in a limited number of households (about five per team) before starting the survey in earnest. For
the sake of consistency, teams were instructed to read out the questions exactly as formulated in the
questionnaire forms. The survey took place between 26 and 29 June 2004.

11
2.2.6 Data entry and analysis
Data were recorded on questionnaire forms in Arabic (as numbers or abbreviations), and entered in
English by the supervising epidemiologist on EpiData version 3.0 (EpiData Association, Odense,
Denmark). Analysis was on EpiInfo version 6.04 (CDC, Atlanta). Design (cluster) effects were
calculated for each parameter, and applied so as to obtain 95% confidence intervals (95%CI).
Prevalence of acute malnutrition was expressed both as Z-score deviation from the reference
population mean, and as percent of the reference median. Accordingly, the following classification
system based on weight-for-height (W/H) was used:

Acute malnutrition in terms of W/H Z score:


Severe: W/H <3 Z scores and/or bilateral oedema
Moderate: W/H <2 Z scores and >3 Z scores and no bilateral oedema
Global: W/H < 2 Z scores and/or bilateral oedema (i.e. severe + moderate)

Acute malnutrition in terms of W/H percent of median:3


Severe: W/H <70% of median and/or bilateral oedema and/or MUAC <110 mm
Moderate: W/H <80% and >70% of median and no bilateral oedema and MUAC >110 mm
Global: W/H <80% of median and/or bilateral oedema and/or MUAC<110mm (i.e. severe
+ moderate)

3
The MUAC criterion was added to the W/H as percent of median classification so as to reflect the entry criteria for the
current MSF therapeutic feeding centre (TFC) in El Geneina, and thus be able to extrapolate a theoretical number of
malnourished children currently eligible for the programme.

12
3 Results
3.1 Population estimation
Population could not be estimated accurately in Al Mustaqbal camp due to internal incidents. For
this relatively small camp, only an “eyeball” estimate is provided, obtained from a rapid tour of the
camp.
The proportion of abandoned shelters varied widely from one camp to the next, yielding different
estimates of mean persons/shelter (Table 1). Where surface area was calculated, density was in
excess of the UNHCR standard of 30 m²/person everywhere except for Ardamata, by far the largest
camp with 1.39 Km² surface area.

Table 1. Details of MSF/Epicentre population estimation in IDP camps around El Geneina, West
Darfur. MSF IDP survey, El Geneina, June 2004.

Estimation Mean Population


Camp
method persons/shelter density

Abu Zahr count 4.3 4.4 m² / person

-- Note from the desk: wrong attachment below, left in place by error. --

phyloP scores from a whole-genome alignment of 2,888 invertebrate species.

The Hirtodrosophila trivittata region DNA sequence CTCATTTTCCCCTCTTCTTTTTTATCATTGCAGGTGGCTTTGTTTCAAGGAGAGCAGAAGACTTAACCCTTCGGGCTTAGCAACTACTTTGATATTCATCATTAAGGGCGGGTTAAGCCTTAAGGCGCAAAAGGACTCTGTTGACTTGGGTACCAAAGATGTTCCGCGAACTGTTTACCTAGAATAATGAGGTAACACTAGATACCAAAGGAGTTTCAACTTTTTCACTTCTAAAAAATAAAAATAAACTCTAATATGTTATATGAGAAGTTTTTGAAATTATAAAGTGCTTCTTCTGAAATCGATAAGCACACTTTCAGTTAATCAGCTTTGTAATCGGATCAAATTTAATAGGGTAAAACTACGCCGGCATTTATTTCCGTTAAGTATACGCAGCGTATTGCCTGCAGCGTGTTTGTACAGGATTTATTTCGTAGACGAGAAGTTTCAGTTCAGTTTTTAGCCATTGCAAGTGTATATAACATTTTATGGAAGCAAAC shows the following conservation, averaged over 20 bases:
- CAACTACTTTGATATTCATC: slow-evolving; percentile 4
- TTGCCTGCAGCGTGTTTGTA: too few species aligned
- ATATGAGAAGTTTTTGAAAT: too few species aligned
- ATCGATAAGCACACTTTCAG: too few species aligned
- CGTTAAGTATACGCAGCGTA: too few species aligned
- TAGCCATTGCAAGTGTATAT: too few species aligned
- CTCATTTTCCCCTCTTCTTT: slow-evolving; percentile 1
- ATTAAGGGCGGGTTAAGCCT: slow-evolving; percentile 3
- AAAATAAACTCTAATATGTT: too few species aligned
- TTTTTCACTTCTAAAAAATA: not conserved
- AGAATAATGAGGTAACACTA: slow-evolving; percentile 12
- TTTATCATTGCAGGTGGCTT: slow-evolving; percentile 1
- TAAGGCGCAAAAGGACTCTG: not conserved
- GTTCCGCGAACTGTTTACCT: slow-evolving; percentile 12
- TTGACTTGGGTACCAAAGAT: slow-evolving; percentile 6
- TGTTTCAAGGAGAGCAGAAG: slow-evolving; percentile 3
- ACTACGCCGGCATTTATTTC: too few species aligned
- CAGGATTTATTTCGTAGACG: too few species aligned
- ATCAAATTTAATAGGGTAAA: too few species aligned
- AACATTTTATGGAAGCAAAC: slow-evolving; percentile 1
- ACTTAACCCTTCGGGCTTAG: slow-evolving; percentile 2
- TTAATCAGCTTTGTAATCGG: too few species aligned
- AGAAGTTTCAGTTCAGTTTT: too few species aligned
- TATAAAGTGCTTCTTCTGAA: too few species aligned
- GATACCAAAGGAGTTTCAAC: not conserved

Ardamata mapping n/a 63.1 m² / person
Durti count 4.5 n/a
Kirinding count 4.1 n/a
Madinat el
count 2.8 18.9 m² / person
Hujjaj
al Mustaqbal rough estimate n/a n/a
Riad mapping 4.0 3.7 m² / person
Sultan House count 5.1 n/a
Tadamon count 6.0 n/a
al Thura
(school and
count 5.3 n/a
surrounding
areas)
al Zahra
count 6.0 n/a
school
Zalingei
count 7.7 n/a
University

Population estimates were, in general, considerably higher than those provided by WFP, though
lower than figures reported to us by camp chiefs (Table 2). A re-registration by Concern
Worldwide, based on household lists provided by participatory IDP committees, yielded a
population total of 36 537 for six of the 12 camps (Abu Zahr, Kirinding, Madinat, al Mustaqbal,
Tadamon and al Thura). At the time of writing, an NGO re-registration effort was underway in
Riad.

13
Table 2. MSF/Epicentre population estimates for IDP camps, El Geneina, Western Darfur, Sudan (25
June 2004).

Concern Population
WFP registered
MSF estimate registered according to
Camp population
(June 2004) population chiefs
(March 2004)
(May 2004) (June 2004)

Abu Zahr 10 950 2681 6841 10 600


Ardamata 22 070 23 652 n/a 41 000
Durti 5351 3643 n/a 8500
Kirinding 11 937 14 213 22 249 14 000

Madinat el Hujjaj 2990 1775 2358 3844

al Mustaqbal4 800 not on list 4139 698


Riad 22 666 4392 n/a 37 000
Sultan House 1081 with Tadamon n/a 1438
Tadamon 312 2791 1206 52 families

al Thura (school
490 + 311
and surrounding 793 1584 2102
families
areas)

al Zahra school 444 with Tadamon n/a 155 families


Zalingei
883 with Medinat n/a 2000
University

TOTALS 80 277 54 731 122 2735

Overall, 80 277 persons were estimated to live in IDP camps in El Geneina. This figure is 1.47
times higher than the working WFP estimate (54 731) used until now, but only 0.66 times the
population reported by IDP chiefs (122 273). The MSF population estimate is used for relevant
calculations in the remainder of this report.

3.2 General household status


3.2.1 Water, sanitation, shelter and food registration
Overall, 210 families, corresponding to 1119 persons (of whom 205 under 5 children) provided
information on various aspects of their households (Table 3). While 59.5% of households used a
water pump or tap for collection of water, a similar proportion did not own a jerrycan.
A minority of households (36.2%) used a latrine, and soap availability was negligible (5.2%).
Whenever possible, the number of latrines per camp was counted (all were simple pit latrines): 10
in Abu Zahr (1095 persons/latrine), 50 in Durti (107 persons/latrine), 5 in Madinat (598

4
Al Mustaqbal Concern figures were obtained before the camp riot and thus before the departure of an apparent